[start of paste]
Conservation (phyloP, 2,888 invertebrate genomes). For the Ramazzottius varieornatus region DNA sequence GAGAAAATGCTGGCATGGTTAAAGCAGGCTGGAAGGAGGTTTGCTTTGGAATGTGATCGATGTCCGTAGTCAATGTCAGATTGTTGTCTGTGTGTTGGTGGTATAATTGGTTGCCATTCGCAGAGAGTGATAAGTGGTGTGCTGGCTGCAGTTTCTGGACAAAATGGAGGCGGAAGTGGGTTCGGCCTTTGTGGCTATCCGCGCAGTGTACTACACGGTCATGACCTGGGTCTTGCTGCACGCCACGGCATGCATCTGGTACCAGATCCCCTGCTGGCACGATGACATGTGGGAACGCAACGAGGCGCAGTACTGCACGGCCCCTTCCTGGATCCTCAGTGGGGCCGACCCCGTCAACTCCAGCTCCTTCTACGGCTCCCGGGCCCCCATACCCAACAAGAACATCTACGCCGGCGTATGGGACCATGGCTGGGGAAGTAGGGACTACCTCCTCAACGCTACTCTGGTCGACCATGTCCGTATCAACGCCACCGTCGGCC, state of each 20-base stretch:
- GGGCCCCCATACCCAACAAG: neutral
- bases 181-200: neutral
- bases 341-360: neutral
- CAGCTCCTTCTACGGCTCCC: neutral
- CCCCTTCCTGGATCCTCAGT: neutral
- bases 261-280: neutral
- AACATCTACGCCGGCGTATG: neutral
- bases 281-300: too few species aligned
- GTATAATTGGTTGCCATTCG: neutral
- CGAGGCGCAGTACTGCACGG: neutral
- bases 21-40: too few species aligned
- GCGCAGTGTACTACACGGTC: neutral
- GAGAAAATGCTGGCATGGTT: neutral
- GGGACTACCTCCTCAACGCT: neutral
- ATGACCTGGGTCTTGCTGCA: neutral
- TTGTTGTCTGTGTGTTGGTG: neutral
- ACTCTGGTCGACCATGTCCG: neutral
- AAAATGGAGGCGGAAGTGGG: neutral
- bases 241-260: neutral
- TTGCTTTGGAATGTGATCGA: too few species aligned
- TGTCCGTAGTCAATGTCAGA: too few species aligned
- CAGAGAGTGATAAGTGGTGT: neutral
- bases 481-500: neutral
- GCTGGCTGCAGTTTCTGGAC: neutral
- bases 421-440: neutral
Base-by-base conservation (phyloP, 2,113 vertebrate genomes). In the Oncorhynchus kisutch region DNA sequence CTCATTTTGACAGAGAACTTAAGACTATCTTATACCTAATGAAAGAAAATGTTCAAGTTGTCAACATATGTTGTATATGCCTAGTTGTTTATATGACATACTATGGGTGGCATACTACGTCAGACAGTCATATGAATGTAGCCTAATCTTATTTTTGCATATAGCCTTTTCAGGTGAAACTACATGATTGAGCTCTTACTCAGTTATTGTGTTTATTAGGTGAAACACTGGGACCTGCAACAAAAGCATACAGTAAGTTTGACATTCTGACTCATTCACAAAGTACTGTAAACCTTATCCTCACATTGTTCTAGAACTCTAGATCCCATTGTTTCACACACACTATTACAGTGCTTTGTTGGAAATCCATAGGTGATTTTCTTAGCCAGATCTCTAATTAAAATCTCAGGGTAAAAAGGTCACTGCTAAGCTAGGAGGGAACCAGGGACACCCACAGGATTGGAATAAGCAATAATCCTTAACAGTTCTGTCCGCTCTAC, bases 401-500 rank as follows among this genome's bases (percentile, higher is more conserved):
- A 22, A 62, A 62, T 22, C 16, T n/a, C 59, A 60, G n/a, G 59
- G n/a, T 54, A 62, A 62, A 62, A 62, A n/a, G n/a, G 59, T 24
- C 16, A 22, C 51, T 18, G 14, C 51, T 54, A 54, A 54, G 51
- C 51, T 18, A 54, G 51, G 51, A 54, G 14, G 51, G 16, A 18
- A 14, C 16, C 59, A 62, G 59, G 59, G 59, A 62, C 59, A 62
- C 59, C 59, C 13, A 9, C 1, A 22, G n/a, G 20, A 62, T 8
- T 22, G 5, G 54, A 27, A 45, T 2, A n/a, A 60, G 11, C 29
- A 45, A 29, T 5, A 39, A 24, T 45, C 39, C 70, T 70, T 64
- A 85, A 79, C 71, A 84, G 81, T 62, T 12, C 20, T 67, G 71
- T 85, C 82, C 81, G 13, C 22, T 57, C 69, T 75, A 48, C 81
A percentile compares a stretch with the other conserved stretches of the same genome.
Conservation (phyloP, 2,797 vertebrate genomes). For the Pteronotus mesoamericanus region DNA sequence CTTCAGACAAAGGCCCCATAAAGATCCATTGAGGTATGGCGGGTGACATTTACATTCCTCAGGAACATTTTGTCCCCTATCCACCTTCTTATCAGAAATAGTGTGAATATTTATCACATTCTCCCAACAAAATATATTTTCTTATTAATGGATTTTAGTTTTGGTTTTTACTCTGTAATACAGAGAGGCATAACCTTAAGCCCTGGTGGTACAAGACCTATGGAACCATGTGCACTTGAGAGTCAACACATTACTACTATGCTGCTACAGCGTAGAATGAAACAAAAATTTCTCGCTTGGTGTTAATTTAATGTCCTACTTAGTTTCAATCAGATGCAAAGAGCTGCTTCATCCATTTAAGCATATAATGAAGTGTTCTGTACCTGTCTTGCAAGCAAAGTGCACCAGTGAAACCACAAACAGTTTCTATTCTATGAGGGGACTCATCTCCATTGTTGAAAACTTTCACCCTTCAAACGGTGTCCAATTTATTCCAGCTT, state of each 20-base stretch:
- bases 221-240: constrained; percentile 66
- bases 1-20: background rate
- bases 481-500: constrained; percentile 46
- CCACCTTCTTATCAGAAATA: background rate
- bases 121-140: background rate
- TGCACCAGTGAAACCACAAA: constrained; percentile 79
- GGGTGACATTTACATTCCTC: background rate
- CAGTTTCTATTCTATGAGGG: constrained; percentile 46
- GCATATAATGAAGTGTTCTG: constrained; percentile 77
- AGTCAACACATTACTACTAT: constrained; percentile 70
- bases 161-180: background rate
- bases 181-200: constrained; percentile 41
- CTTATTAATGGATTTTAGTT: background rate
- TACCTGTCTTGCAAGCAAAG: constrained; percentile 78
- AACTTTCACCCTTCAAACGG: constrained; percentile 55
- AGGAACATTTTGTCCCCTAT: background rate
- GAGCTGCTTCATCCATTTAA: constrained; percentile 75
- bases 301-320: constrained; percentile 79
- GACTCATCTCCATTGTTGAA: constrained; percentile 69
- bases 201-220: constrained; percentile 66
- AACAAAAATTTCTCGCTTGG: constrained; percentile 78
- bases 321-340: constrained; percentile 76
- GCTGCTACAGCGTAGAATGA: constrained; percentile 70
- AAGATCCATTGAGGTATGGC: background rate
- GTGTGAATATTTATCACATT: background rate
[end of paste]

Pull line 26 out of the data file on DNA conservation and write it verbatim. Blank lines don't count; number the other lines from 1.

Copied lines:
- bases 421-440: neutral